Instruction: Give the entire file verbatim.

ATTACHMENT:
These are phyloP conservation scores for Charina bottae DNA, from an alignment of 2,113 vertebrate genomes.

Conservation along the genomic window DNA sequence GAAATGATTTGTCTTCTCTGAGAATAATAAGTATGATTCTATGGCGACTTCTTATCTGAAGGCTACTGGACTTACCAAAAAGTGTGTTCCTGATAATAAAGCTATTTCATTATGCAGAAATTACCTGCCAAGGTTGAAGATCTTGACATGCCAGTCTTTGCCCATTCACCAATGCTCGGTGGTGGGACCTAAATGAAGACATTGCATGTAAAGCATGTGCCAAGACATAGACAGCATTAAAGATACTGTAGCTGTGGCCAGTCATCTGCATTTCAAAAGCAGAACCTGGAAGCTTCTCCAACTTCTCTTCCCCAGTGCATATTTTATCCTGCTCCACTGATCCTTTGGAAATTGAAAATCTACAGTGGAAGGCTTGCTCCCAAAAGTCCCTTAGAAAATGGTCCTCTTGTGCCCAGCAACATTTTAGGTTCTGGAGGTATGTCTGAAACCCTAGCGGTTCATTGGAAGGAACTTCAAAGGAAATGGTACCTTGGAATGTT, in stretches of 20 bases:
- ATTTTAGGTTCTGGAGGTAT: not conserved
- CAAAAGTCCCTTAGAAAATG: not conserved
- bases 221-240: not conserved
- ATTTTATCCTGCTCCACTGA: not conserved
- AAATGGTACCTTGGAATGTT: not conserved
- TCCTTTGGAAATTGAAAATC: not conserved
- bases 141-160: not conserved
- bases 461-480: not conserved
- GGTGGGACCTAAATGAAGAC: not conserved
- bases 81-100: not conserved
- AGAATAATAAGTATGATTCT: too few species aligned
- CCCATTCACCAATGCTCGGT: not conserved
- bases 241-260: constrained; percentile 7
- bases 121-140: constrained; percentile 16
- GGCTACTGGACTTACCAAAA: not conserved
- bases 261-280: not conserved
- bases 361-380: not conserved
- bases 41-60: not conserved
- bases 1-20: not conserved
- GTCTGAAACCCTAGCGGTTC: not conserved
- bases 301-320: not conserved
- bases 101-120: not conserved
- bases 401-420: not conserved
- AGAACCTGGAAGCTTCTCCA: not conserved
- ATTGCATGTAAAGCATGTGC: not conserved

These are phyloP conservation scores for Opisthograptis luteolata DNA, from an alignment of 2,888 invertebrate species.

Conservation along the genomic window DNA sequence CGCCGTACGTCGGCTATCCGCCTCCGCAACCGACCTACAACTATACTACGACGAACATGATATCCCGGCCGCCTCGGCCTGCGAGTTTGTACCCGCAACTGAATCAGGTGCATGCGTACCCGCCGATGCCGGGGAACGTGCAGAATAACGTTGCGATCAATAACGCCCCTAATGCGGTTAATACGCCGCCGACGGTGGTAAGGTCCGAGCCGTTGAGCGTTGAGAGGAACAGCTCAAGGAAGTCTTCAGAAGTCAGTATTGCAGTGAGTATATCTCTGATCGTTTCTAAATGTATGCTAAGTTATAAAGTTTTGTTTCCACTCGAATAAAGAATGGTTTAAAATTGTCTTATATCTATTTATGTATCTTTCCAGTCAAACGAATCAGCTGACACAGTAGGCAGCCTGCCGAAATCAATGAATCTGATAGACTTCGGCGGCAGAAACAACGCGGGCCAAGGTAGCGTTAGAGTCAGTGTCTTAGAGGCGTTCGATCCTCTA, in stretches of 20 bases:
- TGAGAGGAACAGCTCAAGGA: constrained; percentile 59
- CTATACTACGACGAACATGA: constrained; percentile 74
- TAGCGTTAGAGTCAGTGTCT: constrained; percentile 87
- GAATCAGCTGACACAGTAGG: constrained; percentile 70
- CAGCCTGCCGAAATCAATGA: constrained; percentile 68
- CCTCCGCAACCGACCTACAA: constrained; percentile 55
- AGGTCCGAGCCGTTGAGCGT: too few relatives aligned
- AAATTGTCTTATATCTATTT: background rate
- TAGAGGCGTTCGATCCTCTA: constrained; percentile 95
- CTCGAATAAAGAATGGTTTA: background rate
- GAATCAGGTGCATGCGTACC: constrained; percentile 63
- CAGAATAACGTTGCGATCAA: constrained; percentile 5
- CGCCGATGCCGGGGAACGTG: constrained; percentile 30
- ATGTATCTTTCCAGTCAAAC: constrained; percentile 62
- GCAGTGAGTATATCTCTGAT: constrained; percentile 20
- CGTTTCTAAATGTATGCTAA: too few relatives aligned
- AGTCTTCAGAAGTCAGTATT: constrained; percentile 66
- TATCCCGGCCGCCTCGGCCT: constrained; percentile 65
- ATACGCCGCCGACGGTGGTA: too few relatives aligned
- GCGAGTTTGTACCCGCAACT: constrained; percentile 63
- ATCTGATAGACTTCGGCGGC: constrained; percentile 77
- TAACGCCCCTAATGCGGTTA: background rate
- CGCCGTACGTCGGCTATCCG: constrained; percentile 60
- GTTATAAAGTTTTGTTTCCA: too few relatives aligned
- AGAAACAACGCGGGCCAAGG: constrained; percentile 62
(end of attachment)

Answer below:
These are phyloP conservation scores for Charina bottae DNA, from an alignment of 2,113 vertebrate genomes.

Conservation along the genomic window DNA sequence GAAATGATTTGTCTTCTCTGAGAATAATAAGTATGATTCTATGGCGACTTCTTATCTGAAGGCTACTGGACTTACCAAAAAGTGTGTTCCTGATAATAAAGCTATTTCATTATGCAGAAATTACCTGCCAAGGTTGAAGATCTTGACATGCCAGTCTTTGCCCATTCACCAATGCTCGGTGGTGGGACCTAAATGAAGACATTGCATGTAAAGCATGTGCCAAGACATAGACAGCATTAAAGATACTGTAGCTGTGGCCAGTCATCTGCATTTCAAAAGCAGAACCTGGAAGCTTCTCCAACTTCTCTTCCCCAGTGCATATTTTATCCTGCTCCACTGATCCTTTGGAAATTGAAAATCTACAGTGGAAGGCTTGCTCCCAAAAGTCCCTTAGAAAATGGTCCTCTTGTGCCCAGCAACATTTTAGGTTCTGGAGGTATGTCTGAAACCCTAGCGGTTCATTGGAAGGAACTTCAAAGGAAATGGTACCTTGGAATGTT, in stretches of 20 bases:
- ATTTTAGGTTCTGGAGGTAT: not conserved
- CAAAAGTCCCTTAGAAAATG: not conserved
- bases 221-240: not conserved
- ATTTTATCCTGCTCCACTGA: not conserved
- AAATGGTACCTTGGAATGTT: not conserved
- TCCTTTGGAAATTGAAAATC: not conserved
- bases 141-160: not conserved
- bases 461-480: not conserved
- GGTGGGACCTAAATGAAGAC: not conserved
- bases 81-100: not conserved
- AGAATAATAAGTATGATTCT: too few species aligned
- CCCATTCACCAATGCTCGGT: not conserved
- bases 241-260: constrained; percentile 7
- bases 121-140: constrained; percentile 16
- GGCTACTGGACTTACCAAAA: not conserved
- bases 261-280: not conserved
- bases 361-380: not conserved
- bases 41-60: not conserved
- bases 1-20: not conserved
- GTCTGAAACCCTAGCGGTTC: not conserved
- bases 301-320: not conserved
- bases 101-120: not conserved
- bases 401-420: not conserved
- AGAACCTGGAAGCTTCTCCA: not conserved
- ATTGCATGTAAAGCATGTGC: not conserved

These are phyloP conservation scores for Opisthograptis luteolata DNA, from an alignment of 2,888 invertebrate species.

Conservation along the genomic window DNA sequence CGCCGTACGTCGGCTATCCGCCTCCGCAACCGACCTACAACTATACTACGACGAACATGATATCCCGGCCGCCTCGGCCTGCGAGTTTGTACCCGCAACTGAATCAGGTGCATGCGTACCCGCCGATGCCGGGGAACGTGCAGAATAACGTTGCGATCAATAACGCCCCTAATGCGGTTAATACGCCGCCGACGGTGGTAAGGTCCGAGCCGTTGAGCGTTGAGAGGAACAGCTCAAGGAAGTCTTCAGAAGTCAGTATTGCAGTGAGTATATCTCTGATCGTTTCTAAATGTATGCTAAGTTATAAAGTTTTGTTTCCACTCGAATAAAGAATGGTTTAAAATTGTCTTATATCTATTTATGTATCTTTCCAGTCAAACGAATCAGCTGACACAGTAGGCAGCCTGCCGAAATCAATGAATCTGATAGACTTCGGCGGCAGAAACAACGCGGGCCAAGGTAGCGTTAGAGTCAGTGTCTTAGAGGCGTTCGATCCTCTA, in stretches of 20 bases:
- TGAGAGGAACAGCTCAAGGA: constrained; percentile 59
- CTATACTACGACGAACATGA: constrained; percentile 74
- TAGCGTTAGAGTCAGTGTCT: constrained; percentile 87
- GAATCAGCTGACACAGTAGG: constrained; percentile 70
- CAGCCTGCCGAAATCAATGA: constrained; percentile 68
- CCTCCGCAACCGACCTACAA: constrained; percentile 55
- AGGTCCGAGCCGTTGAGCGT: too few relatives aligned
- AAATTGTCTTATATCTATTT: background rate
- TAGAGGCGTTCGATCCTCTA: constrained; percentile 95
- CTCGAATAAAGAATGGTTTA: background rate
- GAATCAGGTGCATGCGTACC: constrained; percentile 63
- CAGAATAACGTTGCGATCAA: constrained; percentile 5
- CGCCGATGCCGGGGAACGTG: constrained; percentile 30
- ATGTATCTTTCCAGTCAAAC: constrained; percentile 62
- GCAGTGAGTATATCTCTGAT: constrained; percentile 20
- CGTTTCTAAATGTATGCTAA: too few relatives aligned
- AGTCTTCAGAAGTCAGTATT: constrained; percentile 66
- TATCCCGGCCGCCTCGGCCT: constrained; percentile 65
- ATACGCCGCCGACGGTGGTA: too few relatives aligned
- GCGAGTTTGTACCCGCAACT: constrained; percentile 63
- ATCTGATAGACTTCGGCGGC: constrained; percentile 77
- TAACGCCCCTAATGCGGTTA: background rate
- CGCCGTACGTCGGCTATCCG: constrained; percentile 60
- GTTATAAAGTTTTGTTTCCA: too few relatives aligned
- AGAAACAACGCGGGCCAAGG: constrained; percentile 62